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Seva & The Healthy Student Teacher Relationship

December 2022

A yoga culture that encourages participation through seva is  a way for students to enjoy meaningful time together, build community and most importantly develop the depth of giving without thoughts for the self. Seva is one of the cornerstones of many yoga traditions. Giving within a community context has been shown in research to support wellness and long term happiness.¹ Volunteer work, while different in some ways from seva, when done from a place of genuine giving, contributes to a sense of connection and life purpose. 

When offering seva opportunities to students it’s essential they understand the meaning and true practice of it and that you too are not seeking potential benefits of getting work done or personal needs met for free.

¹ The role of volunteering in wellbeing 2022

What is Seva?

Seva literally means selfless service. Seva is service done in the absence of ego or any expectation of outcome, reward, or increased status. Seva is not a work exchange nor is it the same as “volunteer” work. In the truest sense of seva the “self,” the ego, is not present. 

In the practice of seva, one is not seeking recognition, inclusion, acknowledgement, an enriched resume or college application, or any other benefit for oneself. This does not mean someone practicing seva will not be acknowledged or have some benefit from it, but it does mean any wish for such benefit is not part of the equation… 

What is Volunteer Work?

Volunteer work is any uncompensated work done voluntarily and without pressure or coercion. Volunteer work, regardless of internal motivation, helps build a sense of community and internal fulfillment. 

Volunteer work is seva when it springs from a place of selfless giving without thought or intent of reward. 

Volunteer work is an action while seva is an internal practice while performing an action that is typically in service to others, to community.

What is a Trade or Work Exchange?

A Work Exchange is fundamentally a labor practice and should be based on a clearly defined agreement of what work will be done and in exchange for what benefit. Work exchanges can be a valuable way to include students who wish to participate in particular workshops or offerings but may not have the means to do so.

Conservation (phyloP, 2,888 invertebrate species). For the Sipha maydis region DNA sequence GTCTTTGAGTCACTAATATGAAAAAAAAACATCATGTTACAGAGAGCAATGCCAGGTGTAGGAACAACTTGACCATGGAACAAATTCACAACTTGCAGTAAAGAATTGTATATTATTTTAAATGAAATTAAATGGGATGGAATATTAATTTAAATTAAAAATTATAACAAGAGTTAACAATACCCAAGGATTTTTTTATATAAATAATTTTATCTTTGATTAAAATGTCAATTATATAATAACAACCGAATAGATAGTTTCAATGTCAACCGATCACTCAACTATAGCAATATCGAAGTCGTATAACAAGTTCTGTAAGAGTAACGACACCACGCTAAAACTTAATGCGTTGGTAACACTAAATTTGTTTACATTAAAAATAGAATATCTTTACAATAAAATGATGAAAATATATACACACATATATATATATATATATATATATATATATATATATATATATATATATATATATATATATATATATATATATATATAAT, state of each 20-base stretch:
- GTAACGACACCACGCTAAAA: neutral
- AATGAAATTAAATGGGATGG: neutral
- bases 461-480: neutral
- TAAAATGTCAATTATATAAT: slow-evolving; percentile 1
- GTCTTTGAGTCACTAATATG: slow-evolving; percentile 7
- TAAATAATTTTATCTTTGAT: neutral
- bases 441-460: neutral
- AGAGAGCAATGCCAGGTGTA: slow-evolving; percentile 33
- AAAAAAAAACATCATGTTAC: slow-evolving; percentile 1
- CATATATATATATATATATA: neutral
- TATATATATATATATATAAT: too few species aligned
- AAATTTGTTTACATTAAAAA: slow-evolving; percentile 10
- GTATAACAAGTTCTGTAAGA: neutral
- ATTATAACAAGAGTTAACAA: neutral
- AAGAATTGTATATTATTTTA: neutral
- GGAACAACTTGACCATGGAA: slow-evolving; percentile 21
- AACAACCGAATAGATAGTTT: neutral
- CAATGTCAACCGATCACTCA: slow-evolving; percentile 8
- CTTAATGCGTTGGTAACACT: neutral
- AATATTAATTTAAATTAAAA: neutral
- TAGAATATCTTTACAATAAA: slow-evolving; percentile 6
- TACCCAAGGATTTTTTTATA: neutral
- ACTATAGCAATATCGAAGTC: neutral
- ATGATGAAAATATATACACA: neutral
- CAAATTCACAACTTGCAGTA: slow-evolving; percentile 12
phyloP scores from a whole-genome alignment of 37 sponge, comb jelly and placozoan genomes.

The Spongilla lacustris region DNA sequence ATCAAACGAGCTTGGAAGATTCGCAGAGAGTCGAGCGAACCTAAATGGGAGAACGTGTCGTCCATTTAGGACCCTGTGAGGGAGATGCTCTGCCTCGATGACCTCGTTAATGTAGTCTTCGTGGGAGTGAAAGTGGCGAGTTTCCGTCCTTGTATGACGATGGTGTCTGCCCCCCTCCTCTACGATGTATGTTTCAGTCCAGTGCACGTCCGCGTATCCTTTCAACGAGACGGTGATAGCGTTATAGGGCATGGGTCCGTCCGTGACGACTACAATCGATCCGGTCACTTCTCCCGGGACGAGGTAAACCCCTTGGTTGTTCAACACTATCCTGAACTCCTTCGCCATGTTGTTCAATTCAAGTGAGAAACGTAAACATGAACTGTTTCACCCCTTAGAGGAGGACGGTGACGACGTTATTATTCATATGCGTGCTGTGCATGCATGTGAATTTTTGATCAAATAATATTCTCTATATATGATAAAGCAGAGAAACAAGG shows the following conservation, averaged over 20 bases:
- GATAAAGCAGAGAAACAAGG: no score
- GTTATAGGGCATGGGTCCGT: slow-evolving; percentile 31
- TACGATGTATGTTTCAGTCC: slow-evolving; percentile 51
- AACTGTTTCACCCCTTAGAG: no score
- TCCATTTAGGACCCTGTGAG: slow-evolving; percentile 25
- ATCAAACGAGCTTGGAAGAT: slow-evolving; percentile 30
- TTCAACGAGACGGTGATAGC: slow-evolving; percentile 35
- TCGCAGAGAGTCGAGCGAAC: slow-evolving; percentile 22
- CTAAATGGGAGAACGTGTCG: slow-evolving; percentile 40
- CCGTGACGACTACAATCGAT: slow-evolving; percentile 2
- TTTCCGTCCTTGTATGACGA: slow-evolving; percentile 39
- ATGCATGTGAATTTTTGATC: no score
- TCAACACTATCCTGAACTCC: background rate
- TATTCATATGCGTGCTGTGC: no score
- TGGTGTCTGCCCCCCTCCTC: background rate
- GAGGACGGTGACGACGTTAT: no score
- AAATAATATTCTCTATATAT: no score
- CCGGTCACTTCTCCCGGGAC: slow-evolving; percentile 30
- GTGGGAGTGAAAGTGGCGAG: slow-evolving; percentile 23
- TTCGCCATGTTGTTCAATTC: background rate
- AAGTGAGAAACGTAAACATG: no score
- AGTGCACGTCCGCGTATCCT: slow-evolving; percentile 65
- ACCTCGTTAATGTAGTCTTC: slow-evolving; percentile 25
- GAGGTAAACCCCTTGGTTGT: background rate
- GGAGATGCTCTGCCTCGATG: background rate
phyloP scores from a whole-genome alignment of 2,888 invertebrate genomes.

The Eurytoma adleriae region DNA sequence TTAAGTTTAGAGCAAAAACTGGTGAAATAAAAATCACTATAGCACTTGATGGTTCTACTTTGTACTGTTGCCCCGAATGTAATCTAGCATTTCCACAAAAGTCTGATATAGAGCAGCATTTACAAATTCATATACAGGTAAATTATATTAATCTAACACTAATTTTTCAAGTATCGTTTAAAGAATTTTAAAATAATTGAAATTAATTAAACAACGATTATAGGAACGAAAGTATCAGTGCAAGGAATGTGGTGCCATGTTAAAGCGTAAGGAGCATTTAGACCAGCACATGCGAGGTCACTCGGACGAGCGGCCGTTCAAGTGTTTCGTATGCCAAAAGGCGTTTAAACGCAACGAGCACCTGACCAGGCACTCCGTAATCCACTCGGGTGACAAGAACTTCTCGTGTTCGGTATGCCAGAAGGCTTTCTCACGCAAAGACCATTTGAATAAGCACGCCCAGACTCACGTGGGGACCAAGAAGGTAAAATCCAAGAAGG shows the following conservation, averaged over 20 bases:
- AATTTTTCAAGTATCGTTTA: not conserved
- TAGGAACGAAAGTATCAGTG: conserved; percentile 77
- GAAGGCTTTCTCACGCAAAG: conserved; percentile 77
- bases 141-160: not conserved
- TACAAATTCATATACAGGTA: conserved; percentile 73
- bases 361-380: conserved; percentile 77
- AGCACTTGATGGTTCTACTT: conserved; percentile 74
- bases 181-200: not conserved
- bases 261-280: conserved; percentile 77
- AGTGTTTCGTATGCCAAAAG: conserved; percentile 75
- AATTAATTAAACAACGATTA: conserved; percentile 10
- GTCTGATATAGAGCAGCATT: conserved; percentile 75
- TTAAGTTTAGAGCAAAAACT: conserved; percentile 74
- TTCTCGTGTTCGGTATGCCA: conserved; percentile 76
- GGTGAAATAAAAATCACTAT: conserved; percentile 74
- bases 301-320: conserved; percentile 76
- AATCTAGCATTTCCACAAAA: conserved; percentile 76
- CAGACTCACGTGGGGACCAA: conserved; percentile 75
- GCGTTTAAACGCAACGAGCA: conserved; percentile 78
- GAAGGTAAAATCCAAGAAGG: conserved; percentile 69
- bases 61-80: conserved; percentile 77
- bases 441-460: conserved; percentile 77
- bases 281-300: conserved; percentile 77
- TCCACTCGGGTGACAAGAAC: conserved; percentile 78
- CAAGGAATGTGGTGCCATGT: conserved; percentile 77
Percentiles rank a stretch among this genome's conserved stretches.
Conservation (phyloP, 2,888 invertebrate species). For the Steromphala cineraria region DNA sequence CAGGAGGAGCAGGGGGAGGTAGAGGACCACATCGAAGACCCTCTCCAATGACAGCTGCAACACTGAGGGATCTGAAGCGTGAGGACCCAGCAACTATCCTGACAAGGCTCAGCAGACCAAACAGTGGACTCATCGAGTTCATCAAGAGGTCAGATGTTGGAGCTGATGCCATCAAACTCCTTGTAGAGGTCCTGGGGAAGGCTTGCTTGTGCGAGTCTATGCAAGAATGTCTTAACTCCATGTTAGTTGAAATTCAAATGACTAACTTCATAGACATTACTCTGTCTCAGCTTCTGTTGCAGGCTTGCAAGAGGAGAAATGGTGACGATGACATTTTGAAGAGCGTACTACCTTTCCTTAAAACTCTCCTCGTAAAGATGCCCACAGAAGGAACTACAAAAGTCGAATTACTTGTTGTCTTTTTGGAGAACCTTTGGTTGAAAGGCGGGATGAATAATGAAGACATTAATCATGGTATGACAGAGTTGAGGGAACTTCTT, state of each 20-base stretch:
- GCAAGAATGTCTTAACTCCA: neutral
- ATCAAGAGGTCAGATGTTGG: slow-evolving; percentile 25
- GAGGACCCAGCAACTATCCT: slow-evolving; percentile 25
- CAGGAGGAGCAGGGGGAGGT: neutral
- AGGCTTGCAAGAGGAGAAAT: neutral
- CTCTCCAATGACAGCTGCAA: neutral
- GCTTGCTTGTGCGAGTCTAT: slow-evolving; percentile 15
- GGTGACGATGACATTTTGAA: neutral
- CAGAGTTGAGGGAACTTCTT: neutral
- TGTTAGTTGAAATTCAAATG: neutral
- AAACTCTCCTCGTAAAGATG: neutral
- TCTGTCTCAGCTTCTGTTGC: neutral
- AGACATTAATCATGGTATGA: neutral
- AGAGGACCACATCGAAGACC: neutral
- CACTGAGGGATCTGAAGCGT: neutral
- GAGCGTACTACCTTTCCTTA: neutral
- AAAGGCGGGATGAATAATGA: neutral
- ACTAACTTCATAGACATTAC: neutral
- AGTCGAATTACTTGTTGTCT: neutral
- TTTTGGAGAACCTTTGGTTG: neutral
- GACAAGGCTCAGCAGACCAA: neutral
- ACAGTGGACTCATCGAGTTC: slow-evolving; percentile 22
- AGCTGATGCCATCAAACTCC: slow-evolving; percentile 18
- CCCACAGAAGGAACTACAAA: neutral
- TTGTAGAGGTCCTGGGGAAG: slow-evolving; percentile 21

While doing a “trade” with a yoga student is a helpful way to support them in their continued practice, it can also get messy if multiple roles are introduced into the student-teacher dynamic. For instance, if there is a culture of seva in the yoga studio or if a student is also a part-time employee of the studio, it is essential to truly separate seva, paid work, and work for exchange from each other.

Work Exchange Policy: Any yoga teaching business that offers students work exchange opportunities will best have a clear policy and/or procedure about them that is shared via their website and at the very least with any student requesting such an exchange. Policies and procedures should be in compliance with applicable local, state and national labor and tax laws and regulations. Publishing your policy is an important part of inclusion and accessibility, so that people from differing socio economic circumstances can be aware of the opportunity and that such exchanges are professionally managed.

Work Exchange Agreement: If you require a specific type of skill or expertise, whether you are paying a student their professional rate or via an exchange, it’s best to give careful consideration to expectations on both sides. Put the specifics in writing so the scope of work to be performed and the compensation or benefit in exchange are clearly defined and agreed upon by the Teacher/business and student(s). Any subsequent change, such as increased scope of work, would also need to be clearly defined and agreed upon.